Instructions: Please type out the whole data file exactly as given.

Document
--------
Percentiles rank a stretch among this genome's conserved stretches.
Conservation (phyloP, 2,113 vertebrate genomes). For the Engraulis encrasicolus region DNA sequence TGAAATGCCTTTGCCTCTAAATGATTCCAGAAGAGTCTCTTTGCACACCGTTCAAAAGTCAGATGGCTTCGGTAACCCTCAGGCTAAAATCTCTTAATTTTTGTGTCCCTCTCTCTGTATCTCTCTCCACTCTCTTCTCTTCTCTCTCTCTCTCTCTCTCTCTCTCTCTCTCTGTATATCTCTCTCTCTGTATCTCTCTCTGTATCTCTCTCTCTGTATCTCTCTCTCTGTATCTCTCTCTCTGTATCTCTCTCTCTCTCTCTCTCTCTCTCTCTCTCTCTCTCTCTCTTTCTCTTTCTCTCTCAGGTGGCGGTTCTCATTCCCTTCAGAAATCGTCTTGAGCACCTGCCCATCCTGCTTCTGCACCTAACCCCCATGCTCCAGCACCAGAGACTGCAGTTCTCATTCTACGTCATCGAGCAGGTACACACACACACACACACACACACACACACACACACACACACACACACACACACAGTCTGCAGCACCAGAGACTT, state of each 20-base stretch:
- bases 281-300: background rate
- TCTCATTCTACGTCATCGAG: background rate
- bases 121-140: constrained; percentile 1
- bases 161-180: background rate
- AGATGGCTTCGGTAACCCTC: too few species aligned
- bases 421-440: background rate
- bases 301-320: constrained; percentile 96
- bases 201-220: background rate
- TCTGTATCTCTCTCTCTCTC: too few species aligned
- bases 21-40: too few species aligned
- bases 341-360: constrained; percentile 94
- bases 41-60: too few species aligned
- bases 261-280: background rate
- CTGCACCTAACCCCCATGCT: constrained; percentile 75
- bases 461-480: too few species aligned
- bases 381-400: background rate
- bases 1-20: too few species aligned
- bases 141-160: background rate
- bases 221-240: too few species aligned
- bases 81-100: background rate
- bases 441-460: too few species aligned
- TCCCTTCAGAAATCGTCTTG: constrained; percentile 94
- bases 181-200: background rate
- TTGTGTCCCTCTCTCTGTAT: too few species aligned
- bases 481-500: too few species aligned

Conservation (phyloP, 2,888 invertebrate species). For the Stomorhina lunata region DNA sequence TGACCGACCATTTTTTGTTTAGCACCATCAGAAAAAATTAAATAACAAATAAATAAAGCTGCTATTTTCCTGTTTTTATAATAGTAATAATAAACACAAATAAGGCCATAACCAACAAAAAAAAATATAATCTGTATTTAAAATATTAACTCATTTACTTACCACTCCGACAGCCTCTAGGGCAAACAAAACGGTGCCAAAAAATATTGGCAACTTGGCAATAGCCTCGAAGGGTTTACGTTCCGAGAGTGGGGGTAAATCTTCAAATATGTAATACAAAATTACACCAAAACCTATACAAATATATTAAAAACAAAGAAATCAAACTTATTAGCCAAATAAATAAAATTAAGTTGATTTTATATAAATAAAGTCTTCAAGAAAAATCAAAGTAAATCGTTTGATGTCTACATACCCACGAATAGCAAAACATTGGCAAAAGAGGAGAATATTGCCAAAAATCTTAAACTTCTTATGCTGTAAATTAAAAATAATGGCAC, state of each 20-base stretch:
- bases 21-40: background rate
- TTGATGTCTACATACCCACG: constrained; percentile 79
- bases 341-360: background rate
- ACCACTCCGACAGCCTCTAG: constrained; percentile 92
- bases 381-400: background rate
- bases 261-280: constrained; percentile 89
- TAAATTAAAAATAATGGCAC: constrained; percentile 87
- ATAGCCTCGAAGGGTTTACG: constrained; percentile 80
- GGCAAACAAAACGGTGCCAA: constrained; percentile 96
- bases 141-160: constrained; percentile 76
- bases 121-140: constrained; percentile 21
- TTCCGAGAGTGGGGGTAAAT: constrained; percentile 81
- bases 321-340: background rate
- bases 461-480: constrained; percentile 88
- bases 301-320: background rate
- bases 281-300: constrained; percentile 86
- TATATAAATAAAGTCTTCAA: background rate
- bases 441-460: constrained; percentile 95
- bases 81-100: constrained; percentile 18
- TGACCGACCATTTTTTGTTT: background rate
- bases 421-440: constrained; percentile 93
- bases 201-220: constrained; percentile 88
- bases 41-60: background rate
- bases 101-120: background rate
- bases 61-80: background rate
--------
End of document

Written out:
Percentiles rank a stretch among this genome's conserved stretches.
Conservation (phyloP, 2,113 vertebrate genomes). For the Engraulis encrasicolus region DNA sequence TGAAATGCCTTTGCCTCTAAATGATTCCAGAAGAGTCTCTTTGCACACCGTTCAAAAGTCAGATGGCTTCGGTAACCCTCAGGCTAAAATCTCTTAATTTTTGTGTCCCTCTCTCTGTATCTCTCTCCACTCTCTTCTCTTCTCTCTCTCTCTCTCTCTCTCTCTCTCTCTCTGTATATCTCTCTCTCTGTATCTCTCTCTGTATCTCTCTCTCTGTATCTCTCTCTCTGTATCTCTCTCTCTGTATCTCTCTCTCTCTCTCTCTCTCTCTCTCTCTCTCTCTCTCTCTTTCTCTTTCTCTCTCAGGTGGCGGTTCTCATTCCCTTCAGAAATCGTCTTGAGCACCTGCCCATCCTGCTTCTGCACCTAACCCCCATGCTCCAGCACCAGAGACTGCAGTTCTCATTCTACGTCATCGAGCAGGTACACACACACACACACACACACACACACACACACACACACACACACACACACACAGTCTGCAGCACCAGAGACTT, state of each 20-base stretch:
- bases 281-300: background rate
- TCTCATTCTACGTCATCGAG: background rate
- bases 121-140: constrained; percentile 1
- bases 161-180: background rate
- AGATGGCTTCGGTAACCCTC: too few species aligned
- bases 421-440: background rate
- bases 301-320: constrained; percentile 96
- bases 201-220: background rate
- TCTGTATCTCTCTCTCTCTC: too few species aligned
- bases 21-40: too few species aligned
- bases 341-360: constrained; percentile 94
- bases 41-60: too few species aligned
- bases 261-280: background rate
- CTGCACCTAACCCCCATGCT: constrained; percentile 75
- bases 461-480: too few species aligned
- bases 381-400: background rate
- bases 1-20: too few species aligned
- bases 141-160: background rate
- bases 221-240: too few species aligned
- bases 81-100: background rate
- bases 441-460: too few species aligned
- TCCCTTCAGAAATCGTCTTG: constrained; percentile 94
- bases 181-200: background rate
- TTGTGTCCCTCTCTCTGTAT: too few species aligned
- bases 481-500: too few species aligned

Conservation (phyloP, 2,888 invertebrate species). For the Stomorhina lunata region DNA sequence TGACCGACCATTTTTTGTTTAGCACCATCAGAAAAAATTAAATAACAAATAAATAAAGCTGCTATTTTCCTGTTTTTATAATAGTAATAATAAACACAAATAAGGCCATAACCAACAAAAAAAAATATAATCTGTATTTAAAATATTAACTCATTTACTTACCACTCCGACAGCCTCTAGGGCAAACAAAACGGTGCCAAAAAATATTGGCAACTTGGCAATAGCCTCGAAGGGTTTACGTTCCGAGAGTGGGGGTAAATCTTCAAATATGTAATACAAAATTACACCAAAACCTATACAAATATATTAAAAACAAAGAAATCAAACTTATTAGCCAAATAAATAAAATTAAGTTGATTTTATATAAATAAAGTCTTCAAGAAAAATCAAAGTAAATCGTTTGATGTCTACATACCCACGAATAGCAAAACATTGGCAAAAGAGGAGAATATTGCCAAAAATCTTAAACTTCTTATGCTGTAAATTAAAAATAATGGCAC, state of each 20-base stretch:
- bases 21-40: background rate
- TTGATGTCTACATACCCACG: constrained; percentile 79
- bases 341-360: background rate
- ACCACTCCGACAGCCTCTAG: constrained; percentile 92
- bases 381-400: background rate
- bases 261-280: constrained; percentile 89
- TAAATTAAAAATAATGGCAC: constrained; percentile 87
- ATAGCCTCGAAGGGTTTACG: constrained; percentile 80
- GGCAAACAAAACGGTGCCAA: constrained; percentile 96
- bases 141-160: constrained; percentile 76
- bases 121-140: constrained; percentile 21
- TTCCGAGAGTGGGGGTAAAT: constrained; percentile 81
- bases 321-340: background rate
- bases 461-480: constrained; percentile 88
- bases 301-320: background rate
- bases 281-300: constrained; percentile 86
- TATATAAATAAAGTCTTCAA: background rate
- bases 441-460: constrained; percentile 95
- bases 81-100: constrained; percentile 18
- TGACCGACCATTTTTTGTTT: background rate
- bases 421-440: constrained; percentile 93
- bases 201-220: constrained; percentile 88
- bases 41-60: background rate
- bases 101-120: background rate
- bases 61-80: background rate